The Queen's former residence
By Roxanne James

Restoration Row over Queen's Former Home in Malta

It's a little-known fact that Queen Elizabeth called Malta home for a period between 1949 and 1951. Before her coronation, the then Princess stayed in a villa leased by Lord Louis Mountbatten from 1929 while her fiancé at that time, The Duke of Edinburgh was stationed in Malta as a serving Royal Navy officer. Malta is the only country outside the UK, the Queen has ever lived in.

Now, the Queen's former residence - called Villa Guardamangia - is at the centre of a row over its restoration. A recent survey conducted by the Telegraph revealed that 84% of respondents would visit the villa in Malta if it were restored and opened to the public.

The only property outside of the UK which the Queen has called home

Located on the outskirts of Valletta, the formerly imposing house is now in need of considerable renovation and being privately owned, there are conflicting opinions as to who should fund the work. Leading conservationist Astrid Vella feels that the government should foot the bill for the work which would considerably boost tourism on the island, already a popular destination for international holidaymakers.

"This villa not only has immense architectural value but it's the only property outside of the UK which the Queen has called home," said Ms Vella from the steps of the villa itself. "It is crucial to our heritage and our collective memory and could really boost quality tourist numbers," she added.

The row comes in the build up to the next Royal visit scheduled for November. It has been reported that on her last trip to Malta, the Queen requested she be able to visit her former home but the current owners did not agree to it. Mrs Vella believes the Maltese government has a duty to restore the building to its former glory as an important part of the island's heritage.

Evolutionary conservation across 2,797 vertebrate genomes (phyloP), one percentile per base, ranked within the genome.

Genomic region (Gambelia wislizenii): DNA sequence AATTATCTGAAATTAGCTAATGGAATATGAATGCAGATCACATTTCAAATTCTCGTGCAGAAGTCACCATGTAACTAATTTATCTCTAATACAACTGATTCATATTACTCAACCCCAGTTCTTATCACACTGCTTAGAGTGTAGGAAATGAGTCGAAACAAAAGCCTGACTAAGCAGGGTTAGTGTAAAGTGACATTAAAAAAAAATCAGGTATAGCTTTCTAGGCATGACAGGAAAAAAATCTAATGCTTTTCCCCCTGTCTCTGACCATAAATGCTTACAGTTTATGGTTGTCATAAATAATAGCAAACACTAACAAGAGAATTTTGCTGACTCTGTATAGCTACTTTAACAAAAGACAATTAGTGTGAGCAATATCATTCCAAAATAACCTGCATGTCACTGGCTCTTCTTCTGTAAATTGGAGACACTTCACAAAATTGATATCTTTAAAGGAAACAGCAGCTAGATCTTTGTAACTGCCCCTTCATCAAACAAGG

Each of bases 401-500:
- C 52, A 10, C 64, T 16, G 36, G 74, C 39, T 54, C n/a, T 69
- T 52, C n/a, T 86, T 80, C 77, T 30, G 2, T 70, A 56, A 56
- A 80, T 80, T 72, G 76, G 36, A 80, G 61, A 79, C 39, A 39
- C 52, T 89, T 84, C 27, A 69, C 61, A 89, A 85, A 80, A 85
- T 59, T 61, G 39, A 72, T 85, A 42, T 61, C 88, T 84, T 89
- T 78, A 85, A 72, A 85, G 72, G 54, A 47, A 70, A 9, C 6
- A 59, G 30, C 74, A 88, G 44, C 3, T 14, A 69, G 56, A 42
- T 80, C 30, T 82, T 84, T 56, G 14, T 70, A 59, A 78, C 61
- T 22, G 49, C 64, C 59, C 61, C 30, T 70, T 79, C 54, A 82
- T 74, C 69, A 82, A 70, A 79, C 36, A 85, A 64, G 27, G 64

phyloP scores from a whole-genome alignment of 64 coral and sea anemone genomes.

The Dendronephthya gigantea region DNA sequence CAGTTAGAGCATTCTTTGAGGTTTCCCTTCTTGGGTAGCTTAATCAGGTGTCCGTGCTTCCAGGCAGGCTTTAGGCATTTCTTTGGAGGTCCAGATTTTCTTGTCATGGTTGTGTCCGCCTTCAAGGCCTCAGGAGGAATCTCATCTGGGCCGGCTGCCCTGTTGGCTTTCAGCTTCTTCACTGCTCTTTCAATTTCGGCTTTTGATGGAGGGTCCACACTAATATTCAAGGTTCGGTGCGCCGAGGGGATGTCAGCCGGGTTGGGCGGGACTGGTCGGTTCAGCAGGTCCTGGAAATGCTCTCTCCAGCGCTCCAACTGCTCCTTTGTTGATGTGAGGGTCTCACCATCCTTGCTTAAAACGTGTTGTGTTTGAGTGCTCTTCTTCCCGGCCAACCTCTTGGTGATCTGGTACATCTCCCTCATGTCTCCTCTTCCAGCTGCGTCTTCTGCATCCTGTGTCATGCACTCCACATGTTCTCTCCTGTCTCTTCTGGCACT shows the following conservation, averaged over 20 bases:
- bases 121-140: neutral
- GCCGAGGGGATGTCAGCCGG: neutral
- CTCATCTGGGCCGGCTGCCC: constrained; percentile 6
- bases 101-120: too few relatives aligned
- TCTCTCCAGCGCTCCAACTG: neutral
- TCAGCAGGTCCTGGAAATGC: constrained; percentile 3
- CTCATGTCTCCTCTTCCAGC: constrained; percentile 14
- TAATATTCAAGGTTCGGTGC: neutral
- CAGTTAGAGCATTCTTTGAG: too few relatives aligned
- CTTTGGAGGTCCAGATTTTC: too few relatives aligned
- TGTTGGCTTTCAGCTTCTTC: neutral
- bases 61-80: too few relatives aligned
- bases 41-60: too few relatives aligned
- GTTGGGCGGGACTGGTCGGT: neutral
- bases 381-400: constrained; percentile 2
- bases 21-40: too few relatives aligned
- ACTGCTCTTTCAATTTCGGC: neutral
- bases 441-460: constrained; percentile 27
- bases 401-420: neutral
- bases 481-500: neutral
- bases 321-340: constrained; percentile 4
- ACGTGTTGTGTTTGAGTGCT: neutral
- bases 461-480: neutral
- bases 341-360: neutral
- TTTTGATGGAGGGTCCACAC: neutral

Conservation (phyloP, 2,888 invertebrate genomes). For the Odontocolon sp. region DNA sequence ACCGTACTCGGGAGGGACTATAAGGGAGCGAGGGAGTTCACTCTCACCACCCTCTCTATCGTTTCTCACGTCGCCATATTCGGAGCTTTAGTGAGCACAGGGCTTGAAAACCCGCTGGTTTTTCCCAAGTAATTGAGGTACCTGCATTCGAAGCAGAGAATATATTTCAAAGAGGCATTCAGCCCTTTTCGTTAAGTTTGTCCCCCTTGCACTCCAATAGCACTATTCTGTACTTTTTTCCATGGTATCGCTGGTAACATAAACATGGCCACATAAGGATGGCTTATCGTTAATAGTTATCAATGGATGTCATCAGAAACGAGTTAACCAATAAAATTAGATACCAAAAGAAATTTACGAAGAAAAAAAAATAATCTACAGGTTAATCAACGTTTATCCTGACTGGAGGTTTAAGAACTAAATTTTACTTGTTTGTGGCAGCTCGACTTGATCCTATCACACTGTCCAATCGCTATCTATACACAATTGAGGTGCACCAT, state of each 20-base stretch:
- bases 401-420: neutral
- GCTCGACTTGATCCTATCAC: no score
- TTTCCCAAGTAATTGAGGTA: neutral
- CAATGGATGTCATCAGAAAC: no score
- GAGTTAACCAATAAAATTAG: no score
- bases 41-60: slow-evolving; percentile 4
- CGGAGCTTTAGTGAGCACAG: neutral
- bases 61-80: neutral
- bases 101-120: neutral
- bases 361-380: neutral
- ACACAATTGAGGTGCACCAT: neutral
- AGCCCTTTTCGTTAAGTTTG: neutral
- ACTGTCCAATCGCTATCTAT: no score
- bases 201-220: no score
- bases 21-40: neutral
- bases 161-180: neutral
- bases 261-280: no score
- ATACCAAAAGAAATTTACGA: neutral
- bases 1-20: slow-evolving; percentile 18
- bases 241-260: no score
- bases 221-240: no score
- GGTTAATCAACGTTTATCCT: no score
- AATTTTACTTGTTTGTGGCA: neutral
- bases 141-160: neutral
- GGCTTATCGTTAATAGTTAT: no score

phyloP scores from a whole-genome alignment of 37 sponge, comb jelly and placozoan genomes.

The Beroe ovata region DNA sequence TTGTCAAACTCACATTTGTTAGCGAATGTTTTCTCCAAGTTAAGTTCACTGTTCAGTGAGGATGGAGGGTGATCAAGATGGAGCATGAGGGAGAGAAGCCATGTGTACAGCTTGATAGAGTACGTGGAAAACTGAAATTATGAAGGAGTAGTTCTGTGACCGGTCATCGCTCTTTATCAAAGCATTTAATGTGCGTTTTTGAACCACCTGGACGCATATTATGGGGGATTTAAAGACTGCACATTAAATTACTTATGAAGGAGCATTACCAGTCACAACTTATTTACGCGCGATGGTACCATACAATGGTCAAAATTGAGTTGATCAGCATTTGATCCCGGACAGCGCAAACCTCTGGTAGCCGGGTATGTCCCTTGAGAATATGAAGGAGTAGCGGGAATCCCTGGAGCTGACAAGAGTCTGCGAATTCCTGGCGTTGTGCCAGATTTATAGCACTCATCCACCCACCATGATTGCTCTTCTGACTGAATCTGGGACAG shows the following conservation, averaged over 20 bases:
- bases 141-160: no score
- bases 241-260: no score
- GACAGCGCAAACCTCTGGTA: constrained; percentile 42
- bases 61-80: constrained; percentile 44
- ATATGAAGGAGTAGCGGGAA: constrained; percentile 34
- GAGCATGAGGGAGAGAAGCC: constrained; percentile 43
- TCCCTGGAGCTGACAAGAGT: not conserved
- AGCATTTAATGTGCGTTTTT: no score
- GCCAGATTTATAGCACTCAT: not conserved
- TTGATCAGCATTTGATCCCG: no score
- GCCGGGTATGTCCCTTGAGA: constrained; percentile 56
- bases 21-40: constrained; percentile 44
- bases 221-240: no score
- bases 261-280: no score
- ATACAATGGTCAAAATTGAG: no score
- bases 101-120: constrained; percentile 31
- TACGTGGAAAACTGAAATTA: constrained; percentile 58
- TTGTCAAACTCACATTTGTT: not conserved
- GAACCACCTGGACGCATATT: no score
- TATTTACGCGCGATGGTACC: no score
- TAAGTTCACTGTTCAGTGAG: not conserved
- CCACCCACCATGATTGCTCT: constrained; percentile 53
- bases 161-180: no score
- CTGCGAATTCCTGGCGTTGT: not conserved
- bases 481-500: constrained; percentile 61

She said: "The only other solution is for the government to buy such houses outright and restore and maintain them at state expense, for public use. If these buildings are considered public heritage, then it follows that public heritage must not be maintained at private expense, enforced by law, but at public expense but with the consent of the owners and market-price compensation paid to the, and not through enforced expropriation or requisition. The government is, apparently, in negotiation with the owners to buy Villa Guardamangia, or so it has told the press".

The row has prompted Malta's government to issue a statement concerning the villa in which it says it has already embarked on a process to restore the property: "Surveys on the property have been carried out and restoration costs estimates have been gathered. However, the government has no title on the property and this has created legal complications with its owners".

Despite the legal issues, the government has confirmed the property will be expropriated, with full compensation to its owners because it "believes that the property is one of historical heritage".

 

Related articles
comments powered by Disqus
Search